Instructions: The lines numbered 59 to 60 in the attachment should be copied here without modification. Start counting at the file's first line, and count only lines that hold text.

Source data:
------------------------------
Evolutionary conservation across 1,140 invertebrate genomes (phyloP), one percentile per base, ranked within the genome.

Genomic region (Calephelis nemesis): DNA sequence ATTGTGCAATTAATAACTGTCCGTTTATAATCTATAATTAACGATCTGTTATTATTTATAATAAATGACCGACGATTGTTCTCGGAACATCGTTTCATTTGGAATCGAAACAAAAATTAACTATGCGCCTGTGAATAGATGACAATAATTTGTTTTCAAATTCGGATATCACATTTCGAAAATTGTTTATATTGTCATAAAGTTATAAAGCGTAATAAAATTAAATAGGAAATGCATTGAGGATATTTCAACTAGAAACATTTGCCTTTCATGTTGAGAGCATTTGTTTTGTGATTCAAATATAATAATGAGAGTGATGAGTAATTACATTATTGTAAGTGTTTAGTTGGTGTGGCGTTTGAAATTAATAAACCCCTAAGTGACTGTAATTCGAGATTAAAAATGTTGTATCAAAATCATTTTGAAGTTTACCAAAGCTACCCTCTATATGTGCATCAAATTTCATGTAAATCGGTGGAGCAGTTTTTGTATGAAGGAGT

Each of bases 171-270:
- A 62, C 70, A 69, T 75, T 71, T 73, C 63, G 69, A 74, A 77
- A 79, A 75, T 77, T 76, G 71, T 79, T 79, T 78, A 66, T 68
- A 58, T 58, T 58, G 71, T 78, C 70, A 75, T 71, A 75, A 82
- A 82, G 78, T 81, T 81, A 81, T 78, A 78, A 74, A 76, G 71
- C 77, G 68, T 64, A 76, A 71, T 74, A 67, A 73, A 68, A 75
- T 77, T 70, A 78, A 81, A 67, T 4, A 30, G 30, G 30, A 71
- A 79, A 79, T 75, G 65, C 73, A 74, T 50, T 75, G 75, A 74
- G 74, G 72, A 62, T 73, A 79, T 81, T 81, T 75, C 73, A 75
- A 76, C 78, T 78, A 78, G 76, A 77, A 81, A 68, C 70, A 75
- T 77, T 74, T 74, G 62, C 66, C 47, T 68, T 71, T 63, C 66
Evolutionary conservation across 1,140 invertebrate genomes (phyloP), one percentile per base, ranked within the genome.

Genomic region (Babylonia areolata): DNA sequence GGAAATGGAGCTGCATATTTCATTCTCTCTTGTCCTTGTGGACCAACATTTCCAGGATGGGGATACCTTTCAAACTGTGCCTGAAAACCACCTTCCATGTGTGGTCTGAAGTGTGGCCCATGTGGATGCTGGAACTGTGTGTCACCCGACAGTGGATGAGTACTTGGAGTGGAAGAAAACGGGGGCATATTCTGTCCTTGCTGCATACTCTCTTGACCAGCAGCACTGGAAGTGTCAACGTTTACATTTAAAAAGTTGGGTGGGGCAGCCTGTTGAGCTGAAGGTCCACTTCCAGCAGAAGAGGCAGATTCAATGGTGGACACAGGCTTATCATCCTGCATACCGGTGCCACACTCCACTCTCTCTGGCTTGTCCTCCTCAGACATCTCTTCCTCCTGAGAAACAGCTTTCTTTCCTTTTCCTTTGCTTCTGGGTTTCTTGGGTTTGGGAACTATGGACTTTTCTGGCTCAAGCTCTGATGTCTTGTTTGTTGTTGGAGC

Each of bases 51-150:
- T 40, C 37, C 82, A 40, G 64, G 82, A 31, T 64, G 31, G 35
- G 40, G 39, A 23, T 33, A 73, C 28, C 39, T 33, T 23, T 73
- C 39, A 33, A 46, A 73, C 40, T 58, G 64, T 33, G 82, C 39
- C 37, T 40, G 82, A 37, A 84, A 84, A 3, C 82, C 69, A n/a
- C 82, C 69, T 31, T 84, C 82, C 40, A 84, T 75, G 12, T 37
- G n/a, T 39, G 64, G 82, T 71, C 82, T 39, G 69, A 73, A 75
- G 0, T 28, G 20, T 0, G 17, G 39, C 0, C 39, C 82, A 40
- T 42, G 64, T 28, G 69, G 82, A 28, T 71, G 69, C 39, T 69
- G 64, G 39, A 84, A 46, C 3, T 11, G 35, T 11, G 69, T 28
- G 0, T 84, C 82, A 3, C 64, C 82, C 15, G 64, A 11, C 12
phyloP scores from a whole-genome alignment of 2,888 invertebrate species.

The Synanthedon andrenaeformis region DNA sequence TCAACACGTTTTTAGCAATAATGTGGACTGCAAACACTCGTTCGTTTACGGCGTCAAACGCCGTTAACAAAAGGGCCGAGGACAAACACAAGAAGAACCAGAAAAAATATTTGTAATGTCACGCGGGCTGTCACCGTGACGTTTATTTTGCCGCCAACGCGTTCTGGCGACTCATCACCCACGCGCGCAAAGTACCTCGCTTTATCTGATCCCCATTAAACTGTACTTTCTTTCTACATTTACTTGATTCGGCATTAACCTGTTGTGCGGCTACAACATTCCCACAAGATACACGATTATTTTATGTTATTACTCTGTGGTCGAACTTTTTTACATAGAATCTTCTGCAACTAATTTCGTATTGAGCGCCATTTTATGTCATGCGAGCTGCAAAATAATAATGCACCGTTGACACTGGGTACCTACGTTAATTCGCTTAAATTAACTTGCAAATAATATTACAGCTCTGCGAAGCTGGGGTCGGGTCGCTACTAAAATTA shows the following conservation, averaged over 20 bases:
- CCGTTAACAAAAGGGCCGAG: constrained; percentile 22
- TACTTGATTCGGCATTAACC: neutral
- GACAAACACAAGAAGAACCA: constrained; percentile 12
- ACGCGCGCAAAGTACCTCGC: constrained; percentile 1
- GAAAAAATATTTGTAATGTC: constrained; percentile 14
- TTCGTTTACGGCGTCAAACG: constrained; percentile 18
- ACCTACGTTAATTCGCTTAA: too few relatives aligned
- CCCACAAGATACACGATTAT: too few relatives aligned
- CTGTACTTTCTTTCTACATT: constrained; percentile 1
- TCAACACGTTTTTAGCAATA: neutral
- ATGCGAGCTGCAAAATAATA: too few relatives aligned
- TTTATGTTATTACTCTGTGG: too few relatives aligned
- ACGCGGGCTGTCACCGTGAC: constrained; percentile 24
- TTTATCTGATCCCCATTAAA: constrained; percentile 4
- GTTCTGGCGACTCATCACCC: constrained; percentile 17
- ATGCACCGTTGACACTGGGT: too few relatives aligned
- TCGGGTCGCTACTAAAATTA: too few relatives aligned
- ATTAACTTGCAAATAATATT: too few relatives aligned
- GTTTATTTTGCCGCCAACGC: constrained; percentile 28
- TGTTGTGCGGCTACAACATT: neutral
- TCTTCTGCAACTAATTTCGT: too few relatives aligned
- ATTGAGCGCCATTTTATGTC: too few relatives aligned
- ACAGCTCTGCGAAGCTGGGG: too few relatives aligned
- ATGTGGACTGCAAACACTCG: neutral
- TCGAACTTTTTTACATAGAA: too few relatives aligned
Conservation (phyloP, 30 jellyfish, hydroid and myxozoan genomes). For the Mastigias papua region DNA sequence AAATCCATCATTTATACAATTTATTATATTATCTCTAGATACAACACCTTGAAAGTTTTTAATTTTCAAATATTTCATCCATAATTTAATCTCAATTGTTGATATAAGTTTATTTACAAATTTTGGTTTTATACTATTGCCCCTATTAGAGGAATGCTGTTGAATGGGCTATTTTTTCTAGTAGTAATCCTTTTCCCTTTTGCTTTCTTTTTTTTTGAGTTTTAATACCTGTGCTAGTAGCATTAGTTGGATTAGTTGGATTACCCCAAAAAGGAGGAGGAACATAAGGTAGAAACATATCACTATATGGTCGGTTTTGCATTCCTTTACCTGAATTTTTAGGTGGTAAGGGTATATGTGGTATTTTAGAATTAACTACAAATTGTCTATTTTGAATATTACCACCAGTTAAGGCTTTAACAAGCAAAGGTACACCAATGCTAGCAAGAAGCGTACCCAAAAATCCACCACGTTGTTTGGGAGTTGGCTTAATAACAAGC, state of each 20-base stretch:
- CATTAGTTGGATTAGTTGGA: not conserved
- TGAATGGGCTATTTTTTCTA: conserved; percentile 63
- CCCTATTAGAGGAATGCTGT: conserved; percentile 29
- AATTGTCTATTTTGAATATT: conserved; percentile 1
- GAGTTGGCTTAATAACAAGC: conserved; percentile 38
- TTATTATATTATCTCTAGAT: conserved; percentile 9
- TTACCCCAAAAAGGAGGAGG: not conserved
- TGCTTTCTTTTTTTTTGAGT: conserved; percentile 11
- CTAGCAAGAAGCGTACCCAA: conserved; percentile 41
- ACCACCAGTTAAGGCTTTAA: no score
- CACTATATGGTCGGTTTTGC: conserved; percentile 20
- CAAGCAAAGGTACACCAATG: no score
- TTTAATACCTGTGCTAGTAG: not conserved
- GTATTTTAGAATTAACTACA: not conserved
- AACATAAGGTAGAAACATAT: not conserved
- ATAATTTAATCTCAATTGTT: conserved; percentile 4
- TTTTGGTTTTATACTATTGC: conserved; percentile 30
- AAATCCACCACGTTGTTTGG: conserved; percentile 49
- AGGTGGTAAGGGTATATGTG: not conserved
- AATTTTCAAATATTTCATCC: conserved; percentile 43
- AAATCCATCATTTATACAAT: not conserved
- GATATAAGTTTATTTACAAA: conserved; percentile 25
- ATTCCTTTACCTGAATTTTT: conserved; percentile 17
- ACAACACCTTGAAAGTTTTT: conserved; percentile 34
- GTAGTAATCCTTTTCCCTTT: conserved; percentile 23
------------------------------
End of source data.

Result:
- GAGTTGGCTTAATAACAAGC: conserved; percentile 38
- TTATTATATTATCTCTAGAT: conserved; percentile 9